I took a trip south from the city one Saturday in March to the Royal National Park, a huge preserve of bush and undeveloped beaches starting about 50 km from Sydney. There is train service from Sydney through the park with a couple of stops actually in it. One of those is the hamlet of Otford. My goal was to visit the legal clothing-optional beach called Werrong Beach. Upon exiting the train platform and station go up a footpath that climbs the hill next to the station. Follow this paved path up more until you come out to a road with views of the ocean. You can decide here if you need provisions or not. If so, there is a restaurant and takeaway to your right. Make sure you have plenty of water. There are NO facilities of any kind in the park or beach. The beach is to the left. Carefully walk along the road and cross when you see a parking area/overlook. Locate the trail (there will be signs) and start hiking. It took me 40 minutes to get on to the beach from the carpark and I hike fairly fast. It is a good workout which discourages most from going. The beach of golden sand is set in a steep ampitheatre of green hills. Breathtaking location. Only seven others were there when I arrived, 3 nude males and 4 nude females. That was it. Bracing cool water. It is an east facing beach, so it is only good in mornings and until 2 p.m. latest. The hills are so high behind the beach the sun is lost early.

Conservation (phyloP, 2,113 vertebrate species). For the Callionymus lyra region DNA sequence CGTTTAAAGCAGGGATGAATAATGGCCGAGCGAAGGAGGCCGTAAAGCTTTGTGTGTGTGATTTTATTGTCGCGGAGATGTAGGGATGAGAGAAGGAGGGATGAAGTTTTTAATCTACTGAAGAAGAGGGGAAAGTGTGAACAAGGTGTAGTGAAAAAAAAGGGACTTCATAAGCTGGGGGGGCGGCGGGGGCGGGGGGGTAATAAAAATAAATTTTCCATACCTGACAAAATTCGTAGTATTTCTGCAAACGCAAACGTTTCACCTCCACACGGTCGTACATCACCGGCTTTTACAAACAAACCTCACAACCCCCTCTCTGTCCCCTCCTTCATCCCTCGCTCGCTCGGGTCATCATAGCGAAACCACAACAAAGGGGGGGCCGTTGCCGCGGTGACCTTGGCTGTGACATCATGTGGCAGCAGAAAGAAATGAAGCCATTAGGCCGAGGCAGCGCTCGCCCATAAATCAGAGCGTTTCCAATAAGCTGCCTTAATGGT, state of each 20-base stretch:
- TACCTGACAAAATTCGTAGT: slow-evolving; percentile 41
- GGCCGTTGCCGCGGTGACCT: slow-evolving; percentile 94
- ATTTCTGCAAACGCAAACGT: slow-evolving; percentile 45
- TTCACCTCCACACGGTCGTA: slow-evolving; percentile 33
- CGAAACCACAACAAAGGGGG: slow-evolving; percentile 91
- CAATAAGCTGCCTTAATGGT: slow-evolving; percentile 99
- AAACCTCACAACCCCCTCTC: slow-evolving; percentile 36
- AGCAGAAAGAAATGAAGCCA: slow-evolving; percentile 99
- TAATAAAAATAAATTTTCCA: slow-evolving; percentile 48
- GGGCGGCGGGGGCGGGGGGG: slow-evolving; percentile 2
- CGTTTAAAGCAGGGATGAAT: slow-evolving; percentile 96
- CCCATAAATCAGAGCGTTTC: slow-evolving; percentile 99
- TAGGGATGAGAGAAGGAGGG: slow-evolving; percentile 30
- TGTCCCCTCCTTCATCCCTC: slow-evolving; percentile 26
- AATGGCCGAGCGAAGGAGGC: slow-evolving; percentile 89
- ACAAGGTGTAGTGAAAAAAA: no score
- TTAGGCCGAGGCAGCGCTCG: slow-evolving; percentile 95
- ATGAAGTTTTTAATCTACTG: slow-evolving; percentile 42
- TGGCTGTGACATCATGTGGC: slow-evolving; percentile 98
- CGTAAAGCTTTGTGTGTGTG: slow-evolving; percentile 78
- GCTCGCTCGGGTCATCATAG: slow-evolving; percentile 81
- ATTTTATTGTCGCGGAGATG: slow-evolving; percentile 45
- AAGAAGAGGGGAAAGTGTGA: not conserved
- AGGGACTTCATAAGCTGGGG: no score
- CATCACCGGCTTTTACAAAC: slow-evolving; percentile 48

CityRail train ( Southern Line) leaves from Sydney Central station at 7:37 am weekdays gets into Otford at 8:35 am. Weekdays leaves Otford at 4:06 pm arrives Sydney at 5:06 pm Distance is 52 km. Weekends leaves Sydney Central 8:42 am arrives Otford 9:40 am. Weekends departs Otford 4:18 pm arrives Sydney 5:14 pm. Weekday return fare is $12.00. Discounted weekend "off peak" fare is $7.40.
CityRail: www.cityrail.nsw.gov.au Telephone: 131 500
We had a family holiday at Barrington Tops Guesthouse - an Eco-tourist holiday resort. It is about 1hr north of the Hunter Valley wine country. Barrington Tops is mountain country with lovely rainforest, cold in winter but a haven in summer with crystal mountain streams to cool off in. I loved it because it's like going back to nature with lovely bush walks, rainforest and natural mountain stream water holes but we had the added pleasure of having all meals provided (country-style cooking yum yum) and theme nights, Barrington olympics etc. It's a great place to interact with Australian animals and meet down to earth people. It's a hidden magic holiday destination and families book at the same time every year to meet up again. I totally recommend the place and if you want to know more, please check out our holiday on my Barrington pages.